For those of you unfamiliar with FPGAs, or field-programmable gate arrays, they’re basically chips that can be programmed to very accurately mimic specific pieces of gaming hardware, in some cases much more effectively than traditional software emulation. Higher-end retro consoles like the Analogue Nt Mini utilize this technology to reverse engineer the real deal, thereby running games directly off the cartridge in many instances. It’s as close as you’ll get to having the actual hardware without, well, having the actual hardware. The benefit shows via an almost 100% game compatibility list, whereas options like the RetroN 5 basically rip games from the cartridges, run them via software emulation and are more prone to glitches and bugs because of it. Interestingly, I’ve read that FPGA isn’t as necessary for accurate emulation of CD-based consoles, though I’m not sure how true that is.

A look at one of the modules CREDIT: PLAYMAJI

So, without base-unit FPGA integration, the Polymega might turn out to be just another glorified software emulation machine, something that can be had elsewhere for much cheaper, and a millions times over. There’s also the issue of Playmaji getting caught using Sega Rally arcade emulator footage in a Polymega trailer as a stand-in for Sega Saturn compatibility, which isn’t a good look and doesn’t bode well for that particular console’s functionality. Maybe that was just a marketing snafu, but given the crash-and-burn of past retro ventures like the Coleco Chameleon, I can understand why people might be apprehensive to invest after witnessing such disingenuous practices. Twitch support was also recently removed, which seems like a huge mistake to me, given how many people are probably looking to this hardware as a slick streaming solution for older games.

On a positive note, the guy behind the Polymega, Bryan Bernal, is actually an ex-Insomniac Games project manager, so it feels like if anyone might be able to pull off something this ambitious, it would be an industry veteran like him. And it is an ambitious project, possibly the most ambitious of its kind, which is probably why that, despite some of the potential roadblocks and drawbacks, I’m still looking forward to seeing how the Polymega shakes out. And more importantly, how accurately it emulates all ‘30’ systems. Performance is what it will either live or die by.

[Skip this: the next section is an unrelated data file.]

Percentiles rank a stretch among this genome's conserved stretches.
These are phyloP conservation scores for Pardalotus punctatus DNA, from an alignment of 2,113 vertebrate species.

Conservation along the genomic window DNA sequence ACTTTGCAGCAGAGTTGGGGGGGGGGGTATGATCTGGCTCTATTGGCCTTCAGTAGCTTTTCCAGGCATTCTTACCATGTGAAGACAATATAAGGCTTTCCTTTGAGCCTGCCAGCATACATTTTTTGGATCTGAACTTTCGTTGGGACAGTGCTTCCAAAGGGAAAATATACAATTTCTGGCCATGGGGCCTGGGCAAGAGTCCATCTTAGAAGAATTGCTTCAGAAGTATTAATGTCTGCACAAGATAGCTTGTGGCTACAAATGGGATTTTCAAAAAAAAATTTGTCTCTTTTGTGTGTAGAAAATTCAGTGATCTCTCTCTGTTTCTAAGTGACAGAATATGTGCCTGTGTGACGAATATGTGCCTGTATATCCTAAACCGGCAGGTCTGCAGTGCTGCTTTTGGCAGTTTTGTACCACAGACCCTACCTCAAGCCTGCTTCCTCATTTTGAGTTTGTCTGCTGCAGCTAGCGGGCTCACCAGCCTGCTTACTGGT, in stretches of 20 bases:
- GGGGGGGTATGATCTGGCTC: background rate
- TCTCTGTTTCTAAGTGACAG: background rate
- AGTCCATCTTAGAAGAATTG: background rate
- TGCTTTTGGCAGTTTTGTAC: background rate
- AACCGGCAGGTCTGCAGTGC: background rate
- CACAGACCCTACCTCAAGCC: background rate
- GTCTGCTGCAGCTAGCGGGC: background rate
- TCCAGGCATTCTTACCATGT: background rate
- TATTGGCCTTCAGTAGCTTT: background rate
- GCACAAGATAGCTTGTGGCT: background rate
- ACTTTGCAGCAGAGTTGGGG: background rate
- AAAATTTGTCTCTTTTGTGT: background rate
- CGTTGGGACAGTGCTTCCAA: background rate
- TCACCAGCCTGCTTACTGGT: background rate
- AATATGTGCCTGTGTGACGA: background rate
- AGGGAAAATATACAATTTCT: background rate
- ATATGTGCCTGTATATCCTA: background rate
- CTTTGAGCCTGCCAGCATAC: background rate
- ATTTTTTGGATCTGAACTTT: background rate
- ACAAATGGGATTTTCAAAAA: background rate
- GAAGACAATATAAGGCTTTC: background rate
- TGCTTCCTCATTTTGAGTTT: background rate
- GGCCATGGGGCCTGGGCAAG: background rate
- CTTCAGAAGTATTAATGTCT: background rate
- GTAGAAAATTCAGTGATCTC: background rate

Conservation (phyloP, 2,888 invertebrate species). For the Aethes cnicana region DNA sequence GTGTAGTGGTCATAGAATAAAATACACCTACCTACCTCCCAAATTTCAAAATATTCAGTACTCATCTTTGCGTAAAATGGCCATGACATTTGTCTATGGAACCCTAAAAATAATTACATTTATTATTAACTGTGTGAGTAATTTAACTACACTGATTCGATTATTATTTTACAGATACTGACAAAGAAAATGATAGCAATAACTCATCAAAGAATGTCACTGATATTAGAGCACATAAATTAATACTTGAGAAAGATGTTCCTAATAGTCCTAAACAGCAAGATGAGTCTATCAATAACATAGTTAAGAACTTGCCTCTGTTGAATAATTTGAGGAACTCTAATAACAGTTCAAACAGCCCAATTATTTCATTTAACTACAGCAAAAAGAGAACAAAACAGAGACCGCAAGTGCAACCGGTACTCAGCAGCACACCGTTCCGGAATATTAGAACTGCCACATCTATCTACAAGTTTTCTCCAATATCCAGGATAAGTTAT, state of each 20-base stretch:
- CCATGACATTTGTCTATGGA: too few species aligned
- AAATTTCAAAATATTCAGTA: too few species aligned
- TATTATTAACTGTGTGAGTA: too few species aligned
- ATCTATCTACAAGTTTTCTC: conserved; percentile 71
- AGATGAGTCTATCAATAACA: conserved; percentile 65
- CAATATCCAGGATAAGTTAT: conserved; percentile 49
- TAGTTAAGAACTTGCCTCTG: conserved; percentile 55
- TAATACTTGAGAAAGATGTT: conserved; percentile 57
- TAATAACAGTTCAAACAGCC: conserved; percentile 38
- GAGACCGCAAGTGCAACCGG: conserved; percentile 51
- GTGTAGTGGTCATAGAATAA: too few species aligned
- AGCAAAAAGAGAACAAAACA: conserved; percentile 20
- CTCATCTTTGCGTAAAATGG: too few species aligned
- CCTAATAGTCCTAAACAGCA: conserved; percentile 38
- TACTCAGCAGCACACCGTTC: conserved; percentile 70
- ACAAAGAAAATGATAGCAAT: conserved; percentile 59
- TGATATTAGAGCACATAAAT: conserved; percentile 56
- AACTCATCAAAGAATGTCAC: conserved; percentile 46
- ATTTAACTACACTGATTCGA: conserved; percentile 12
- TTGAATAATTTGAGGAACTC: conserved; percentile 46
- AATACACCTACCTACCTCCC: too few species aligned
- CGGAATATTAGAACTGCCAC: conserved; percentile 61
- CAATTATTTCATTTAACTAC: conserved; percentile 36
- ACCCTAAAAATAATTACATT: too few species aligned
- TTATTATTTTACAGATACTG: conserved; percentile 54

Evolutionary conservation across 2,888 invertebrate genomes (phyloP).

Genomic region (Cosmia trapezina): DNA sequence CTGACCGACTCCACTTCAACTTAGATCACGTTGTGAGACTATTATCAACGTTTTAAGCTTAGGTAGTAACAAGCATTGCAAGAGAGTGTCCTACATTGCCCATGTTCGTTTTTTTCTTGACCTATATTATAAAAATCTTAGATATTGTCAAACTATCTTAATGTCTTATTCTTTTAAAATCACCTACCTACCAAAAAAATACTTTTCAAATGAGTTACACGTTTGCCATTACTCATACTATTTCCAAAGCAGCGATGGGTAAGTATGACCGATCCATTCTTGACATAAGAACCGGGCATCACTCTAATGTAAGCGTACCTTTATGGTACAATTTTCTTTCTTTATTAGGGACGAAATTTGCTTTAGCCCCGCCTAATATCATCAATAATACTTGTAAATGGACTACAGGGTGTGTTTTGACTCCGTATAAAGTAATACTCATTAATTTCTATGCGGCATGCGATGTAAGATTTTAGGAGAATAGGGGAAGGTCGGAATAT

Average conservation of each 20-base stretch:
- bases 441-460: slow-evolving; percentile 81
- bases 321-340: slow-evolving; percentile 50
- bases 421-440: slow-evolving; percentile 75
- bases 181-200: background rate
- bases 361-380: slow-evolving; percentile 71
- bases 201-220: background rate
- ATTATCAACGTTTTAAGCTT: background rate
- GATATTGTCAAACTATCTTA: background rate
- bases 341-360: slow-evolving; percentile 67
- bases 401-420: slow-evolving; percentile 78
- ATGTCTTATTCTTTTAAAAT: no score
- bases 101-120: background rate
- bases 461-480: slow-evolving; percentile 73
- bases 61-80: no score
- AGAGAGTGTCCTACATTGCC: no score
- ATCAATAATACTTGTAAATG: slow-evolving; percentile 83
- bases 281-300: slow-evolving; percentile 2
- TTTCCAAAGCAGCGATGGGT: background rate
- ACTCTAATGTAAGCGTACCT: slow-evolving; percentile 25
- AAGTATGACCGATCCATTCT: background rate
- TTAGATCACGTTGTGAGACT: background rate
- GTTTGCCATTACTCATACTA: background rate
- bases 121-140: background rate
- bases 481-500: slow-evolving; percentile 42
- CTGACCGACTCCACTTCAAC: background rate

Really, it’s still early days, so a lot could change between now and next April. As of this article, the Polymega website pre-order campaign is sitting just shy of $400,000, with a funding goal of $500,000 and 27 days left. Apparently, Playmaji has received additional funding from at least some behind-the-scenes investors, which has allowed it to bypass Kickstarter and the like. And if funding isn’t met, Playmaji “will immediately refund all pre-orders and halt additional sales of Polymega”. Well, at least you won’t be out money if this thing doesn’t take off.

It remains to be seen if the Polymega can deliver on its Sega Saturn promise CREDIT: PLAYMAJI

Despite a few PR stumbles and the product changing shape from its initial inception, I think they’ll still hit that main target goal. Beyond that, I’m not sure. Still, I’d love to get my hands on a review unit at some point, just so I can put it through its paces and post some hands-on impressions. After all, I still own hundreds of PlayStation, SNES and NES games that are just begging to be played in 1080p. Fingers crossed this turns out well. Thoughts and prayers if it doesn’t.

I’m a freelance writer with work appearing in various Scholastic publications like ‘Game On!’ and ‘Ready, Set, Play!’ (fun books on video games for kids), in addition to websites like GamesRadar+ and Wired UK. I’ve also contributed quite extensively to the monthly print maga…

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– By Mitch Wallace

Source – Forbes.com